Daily News-October 25 - 2001- Thursday

  • Muslim-Buddhist violence flares in Myanmar
  • NLD reopens Yamethin branch
  • Japan foreign minister holds talks with visiting Burmese minister
  • Victims back protest
  • Burma's leaders praise UN chief
  • Muslim man arrested in Moulmein for wearing Bin-Ladin T-shirt

  • Muslim-Buddhist violence flares in Myanmar

    YANGON, Oct. 24 Myanmar's military government has imposed a curfew in three cities to deter clashes between Muslims and Buddhists, government officials said on Wednesday.

    ''It is true that dusk to dawn curfew was imposed in Pyi, Bago, and Hinthada recently to prevent religious riots after brawls between some Buddhist monks and Muslims,'' a Myanmar government spokesman told Reuters.

    ''Local authorities and religious leaders have now straightened out the problem and the situation has returned to normal, but the curfew is still on,'' the spokesman said.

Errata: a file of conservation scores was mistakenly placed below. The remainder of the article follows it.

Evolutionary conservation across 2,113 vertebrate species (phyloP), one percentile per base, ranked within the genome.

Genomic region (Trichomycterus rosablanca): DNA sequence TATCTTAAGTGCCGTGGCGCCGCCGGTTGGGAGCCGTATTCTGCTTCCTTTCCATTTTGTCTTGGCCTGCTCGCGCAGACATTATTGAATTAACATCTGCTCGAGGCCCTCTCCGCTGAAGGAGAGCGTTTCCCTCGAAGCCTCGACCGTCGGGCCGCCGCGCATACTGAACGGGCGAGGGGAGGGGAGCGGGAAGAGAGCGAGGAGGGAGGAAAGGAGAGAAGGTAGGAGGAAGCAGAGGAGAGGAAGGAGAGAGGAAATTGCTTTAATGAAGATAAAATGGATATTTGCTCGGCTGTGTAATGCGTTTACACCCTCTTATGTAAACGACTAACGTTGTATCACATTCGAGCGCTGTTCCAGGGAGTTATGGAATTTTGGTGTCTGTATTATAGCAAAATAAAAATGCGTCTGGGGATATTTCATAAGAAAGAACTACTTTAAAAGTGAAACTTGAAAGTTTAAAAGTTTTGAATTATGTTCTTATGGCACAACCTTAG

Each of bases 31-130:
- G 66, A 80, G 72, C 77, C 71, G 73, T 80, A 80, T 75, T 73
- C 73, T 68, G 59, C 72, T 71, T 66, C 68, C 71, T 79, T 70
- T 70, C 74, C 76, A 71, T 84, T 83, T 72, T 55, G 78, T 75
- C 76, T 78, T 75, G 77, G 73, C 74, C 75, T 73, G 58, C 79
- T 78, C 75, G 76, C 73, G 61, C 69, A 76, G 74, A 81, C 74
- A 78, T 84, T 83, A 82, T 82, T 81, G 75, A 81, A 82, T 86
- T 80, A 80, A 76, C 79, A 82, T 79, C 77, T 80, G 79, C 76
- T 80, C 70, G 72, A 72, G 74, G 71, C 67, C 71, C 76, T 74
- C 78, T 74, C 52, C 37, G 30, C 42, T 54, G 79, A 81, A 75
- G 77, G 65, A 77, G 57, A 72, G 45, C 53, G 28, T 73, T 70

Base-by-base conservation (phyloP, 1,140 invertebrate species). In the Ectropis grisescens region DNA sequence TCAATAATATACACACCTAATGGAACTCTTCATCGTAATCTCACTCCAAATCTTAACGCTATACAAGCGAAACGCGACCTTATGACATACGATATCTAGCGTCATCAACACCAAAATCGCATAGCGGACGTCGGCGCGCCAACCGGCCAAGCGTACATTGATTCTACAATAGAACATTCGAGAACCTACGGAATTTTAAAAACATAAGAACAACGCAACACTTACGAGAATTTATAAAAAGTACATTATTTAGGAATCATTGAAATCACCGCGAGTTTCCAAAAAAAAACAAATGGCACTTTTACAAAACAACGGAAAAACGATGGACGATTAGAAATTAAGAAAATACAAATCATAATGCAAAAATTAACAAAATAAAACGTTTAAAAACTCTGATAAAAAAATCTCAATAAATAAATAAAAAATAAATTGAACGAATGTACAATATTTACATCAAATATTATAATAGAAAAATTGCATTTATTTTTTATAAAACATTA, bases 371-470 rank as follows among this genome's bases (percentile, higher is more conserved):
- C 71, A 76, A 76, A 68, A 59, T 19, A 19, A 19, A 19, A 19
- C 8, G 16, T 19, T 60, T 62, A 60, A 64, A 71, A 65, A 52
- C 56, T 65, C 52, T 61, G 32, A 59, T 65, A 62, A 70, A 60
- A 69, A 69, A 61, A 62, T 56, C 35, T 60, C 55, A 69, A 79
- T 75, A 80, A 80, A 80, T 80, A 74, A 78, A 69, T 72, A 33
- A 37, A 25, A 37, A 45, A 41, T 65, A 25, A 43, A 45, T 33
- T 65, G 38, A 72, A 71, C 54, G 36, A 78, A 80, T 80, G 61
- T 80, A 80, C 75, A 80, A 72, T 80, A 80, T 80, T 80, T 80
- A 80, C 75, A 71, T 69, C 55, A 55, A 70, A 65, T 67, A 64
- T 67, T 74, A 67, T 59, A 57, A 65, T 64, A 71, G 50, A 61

Myanmar citizens living along the Thai-Myanmar border told Reuters on Wednesday clashes between Muslims and Buddhists started in Pyi, some 290 km (180 miles) north of Yangon, on October 8 and spread to the nearby cities of Bago and Hinthada. They said more than 100 people were wounded and one killed in the clash in Pyi, but officials declined to comment on figures. They said authorities in predominantly Buddhist Myanmar had banned all vehicles from entering Yangon after the riot in Hinthada on Sunday.

    Sources in the towns said the riots were caused by a brawl between the families of a Buddhist teenager and a Muslim man she eloped with.

    Rivalry between Buddhists and Muslims, who make up almost four percent of the country's 51 million people, is not uncommon in Myanmar.

    The first clash this year was in February in Sittwe, capital of Rakhine State, 490 km (300 miles) northwest of Yangon. Another one took place in May in Taungoo, a city in Bago Division, 265 km (166 miles) north of Yangon.